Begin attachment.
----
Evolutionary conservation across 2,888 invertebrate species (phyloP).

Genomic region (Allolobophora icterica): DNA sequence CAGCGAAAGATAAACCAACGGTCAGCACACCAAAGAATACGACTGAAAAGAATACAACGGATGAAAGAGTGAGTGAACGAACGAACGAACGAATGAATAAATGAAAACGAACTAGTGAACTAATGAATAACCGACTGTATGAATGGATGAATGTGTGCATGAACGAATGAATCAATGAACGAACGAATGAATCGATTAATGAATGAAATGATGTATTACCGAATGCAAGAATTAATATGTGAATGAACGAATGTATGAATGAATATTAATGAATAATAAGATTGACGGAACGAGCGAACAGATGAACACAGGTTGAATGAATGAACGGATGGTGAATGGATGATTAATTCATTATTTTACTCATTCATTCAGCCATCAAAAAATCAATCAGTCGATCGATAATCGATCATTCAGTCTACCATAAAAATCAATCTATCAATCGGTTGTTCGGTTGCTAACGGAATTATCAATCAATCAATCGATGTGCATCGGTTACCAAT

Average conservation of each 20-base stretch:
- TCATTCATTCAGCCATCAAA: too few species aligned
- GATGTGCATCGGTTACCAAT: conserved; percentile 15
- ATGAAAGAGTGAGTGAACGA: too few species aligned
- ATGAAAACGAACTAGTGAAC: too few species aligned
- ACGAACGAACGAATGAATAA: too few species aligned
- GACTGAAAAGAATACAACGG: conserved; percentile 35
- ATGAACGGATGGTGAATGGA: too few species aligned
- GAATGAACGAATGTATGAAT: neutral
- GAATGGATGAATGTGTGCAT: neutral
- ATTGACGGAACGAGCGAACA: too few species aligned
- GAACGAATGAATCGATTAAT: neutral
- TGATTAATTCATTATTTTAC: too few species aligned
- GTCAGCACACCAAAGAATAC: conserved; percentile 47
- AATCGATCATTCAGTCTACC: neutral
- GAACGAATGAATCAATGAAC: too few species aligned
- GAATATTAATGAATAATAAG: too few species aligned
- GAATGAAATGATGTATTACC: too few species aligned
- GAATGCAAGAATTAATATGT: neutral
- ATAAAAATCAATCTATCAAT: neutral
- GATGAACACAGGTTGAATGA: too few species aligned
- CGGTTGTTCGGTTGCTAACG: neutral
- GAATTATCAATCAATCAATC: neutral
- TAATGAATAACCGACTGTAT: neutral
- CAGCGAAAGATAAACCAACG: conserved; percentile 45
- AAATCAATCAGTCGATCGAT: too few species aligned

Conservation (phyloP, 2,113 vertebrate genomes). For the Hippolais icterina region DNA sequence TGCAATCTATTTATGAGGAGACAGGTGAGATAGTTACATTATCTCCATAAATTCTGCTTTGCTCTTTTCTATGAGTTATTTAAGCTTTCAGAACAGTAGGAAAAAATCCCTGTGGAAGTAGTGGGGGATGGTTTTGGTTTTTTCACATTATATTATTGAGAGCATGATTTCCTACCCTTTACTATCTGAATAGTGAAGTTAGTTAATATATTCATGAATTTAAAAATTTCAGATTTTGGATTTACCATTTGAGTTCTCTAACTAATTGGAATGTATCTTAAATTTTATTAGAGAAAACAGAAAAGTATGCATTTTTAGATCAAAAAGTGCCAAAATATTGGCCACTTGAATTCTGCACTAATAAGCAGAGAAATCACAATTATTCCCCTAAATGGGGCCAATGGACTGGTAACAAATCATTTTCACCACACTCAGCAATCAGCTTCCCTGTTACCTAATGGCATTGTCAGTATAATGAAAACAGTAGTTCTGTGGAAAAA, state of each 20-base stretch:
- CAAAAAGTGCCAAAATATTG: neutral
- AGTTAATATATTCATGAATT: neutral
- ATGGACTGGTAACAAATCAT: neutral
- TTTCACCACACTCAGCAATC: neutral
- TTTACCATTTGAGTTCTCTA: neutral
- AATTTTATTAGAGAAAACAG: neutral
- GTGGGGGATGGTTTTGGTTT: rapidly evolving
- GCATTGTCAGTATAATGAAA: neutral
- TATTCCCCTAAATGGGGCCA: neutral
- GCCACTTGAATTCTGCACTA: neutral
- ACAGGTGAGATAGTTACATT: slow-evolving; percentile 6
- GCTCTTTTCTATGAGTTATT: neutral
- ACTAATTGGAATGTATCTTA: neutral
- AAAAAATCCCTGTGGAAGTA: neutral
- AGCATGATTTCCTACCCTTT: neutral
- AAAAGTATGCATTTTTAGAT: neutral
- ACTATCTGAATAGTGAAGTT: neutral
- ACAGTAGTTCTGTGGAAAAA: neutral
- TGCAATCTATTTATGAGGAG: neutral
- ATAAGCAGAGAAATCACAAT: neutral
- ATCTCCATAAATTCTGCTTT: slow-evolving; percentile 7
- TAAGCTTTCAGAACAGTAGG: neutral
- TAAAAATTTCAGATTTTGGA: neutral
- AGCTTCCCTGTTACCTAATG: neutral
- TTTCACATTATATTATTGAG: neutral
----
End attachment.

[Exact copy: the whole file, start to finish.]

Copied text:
Evolutionary conservation across 2,888 invertebrate species (phyloP).

Genomic region (Allolobophora icterica): DNA sequence CAGCGAAAGATAAACCAACGGTCAGCACACCAAAGAATACGACTGAAAAGAATACAACGGATGAAAGAGTGAGTGAACGAACGAACGAACGAATGAATAAATGAAAACGAACTAGTGAACTAATGAATAACCGACTGTATGAATGGATGAATGTGTGCATGAACGAATGAATCAATGAACGAACGAATGAATCGATTAATGAATGAAATGATGTATTACCGAATGCAAGAATTAATATGTGAATGAACGAATGTATGAATGAATATTAATGAATAATAAGATTGACGGAACGAGCGAACAGATGAACACAGGTTGAATGAATGAACGGATGGTGAATGGATGATTAATTCATTATTTTACTCATTCATTCAGCCATCAAAAAATCAATCAGTCGATCGATAATCGATCATTCAGTCTACCATAAAAATCAATCTATCAATCGGTTGTTCGGTTGCTAACGGAATTATCAATCAATCAATCGATGTGCATCGGTTACCAAT

Average conservation of each 20-base stretch:
- TCATTCATTCAGCCATCAAA: too few species aligned
- GATGTGCATCGGTTACCAAT: conserved; percentile 15
- ATGAAAGAGTGAGTGAACGA: too few species aligned
- ATGAAAACGAACTAGTGAAC: too few species aligned
- ACGAACGAACGAATGAATAA: too few species aligned
- GACTGAAAAGAATACAACGG: conserved; percentile 35
- ATGAACGGATGGTGAATGGA: too few species aligned
- GAATGAACGAATGTATGAAT: neutral
- GAATGGATGAATGTGTGCAT: neutral
- ATTGACGGAACGAGCGAACA: too few species aligned
- GAACGAATGAATCGATTAAT: neutral
- TGATTAATTCATTATTTTAC: too few species aligned
- GTCAGCACACCAAAGAATAC: conserved; percentile 47
- AATCGATCATTCAGTCTACC: neutral
- GAACGAATGAATCAATGAAC: too few species aligned
- GAATATTAATGAATAATAAG: too few species aligned
- GAATGAAATGATGTATTACC: too few species aligned
- GAATGCAAGAATTAATATGT: neutral
- ATAAAAATCAATCTATCAAT: neutral
- GATGAACACAGGTTGAATGA: too few species aligned
- CGGTTGTTCGGTTGCTAACG: neutral
- GAATTATCAATCAATCAATC: neutral
- TAATGAATAACCGACTGTAT: neutral
- CAGCGAAAGATAAACCAACG: conserved; percentile 45
- AAATCAATCAGTCGATCGAT: too few species aligned

Conservation (phyloP, 2,113 vertebrate genomes). For the Hippolais icterina region DNA sequence TGCAATCTATTTATGAGGAGACAGGTGAGATAGTTACATTATCTCCATAAATTCTGCTTTGCTCTTTTCTATGAGTTATTTAAGCTTTCAGAACAGTAGGAAAAAATCCCTGTGGAAGTAGTGGGGGATGGTTTTGGTTTTTTCACATTATATTATTGAGAGCATGATTTCCTACCCTTTACTATCTGAATAGTGAAGTTAGTTAATATATTCATGAATTTAAAAATTTCAGATTTTGGATTTACCATTTGAGTTCTCTAACTAATTGGAATGTATCTTAAATTTTATTAGAGAAAACAGAAAAGTATGCATTTTTAGATCAAAAAGTGCCAAAATATTGGCCACTTGAATTCTGCACTAATAAGCAGAGAAATCACAATTATTCCCCTAAATGGGGCCAATGGACTGGTAACAAATCATTTTCACCACACTCAGCAATCAGCTTCCCTGTTACCTAATGGCATTGTCAGTATAATGAAAACAGTAGTTCTGTGGAAAAA, state of each 20-base stretch:
- CAAAAAGTGCCAAAATATTG: neutral
- AGTTAATATATTCATGAATT: neutral
- ATGGACTGGTAACAAATCAT: neutral
- TTTCACCACACTCAGCAATC: neutral
- TTTACCATTTGAGTTCTCTA: neutral
- AATTTTATTAGAGAAAACAG: neutral
- GTGGGGGATGGTTTTGGTTT: rapidly evolving
- GCATTGTCAGTATAATGAAA: neutral
- TATTCCCCTAAATGGGGCCA: neutral
- GCCACTTGAATTCTGCACTA: neutral
- ACAGGTGAGATAGTTACATT: slow-evolving; percentile 6
- GCTCTTTTCTATGAGTTATT: neutral
- ACTAATTGGAATGTATCTTA: neutral
- AAAAAATCCCTGTGGAAGTA: neutral
- AGCATGATTTCCTACCCTTT: neutral
- AAAAGTATGCATTTTTAGAT: neutral
- ACTATCTGAATAGTGAAGTT: neutral
- ACAGTAGTTCTGTGGAAAAA: neutral
- TGCAATCTATTTATGAGGAG: neutral
- ATAAGCAGAGAAATCACAAT: neutral
- ATCTCCATAAATTCTGCTTT: slow-evolving; percentile 7
- TAAGCTTTCAGAACAGTAGG: neutral
- TAAAAATTTCAGATTTTGGA: neutral
- AGCTTCCCTGTTACCTAATG: neutral
- TTTCACATTATATTATTGAG: neutral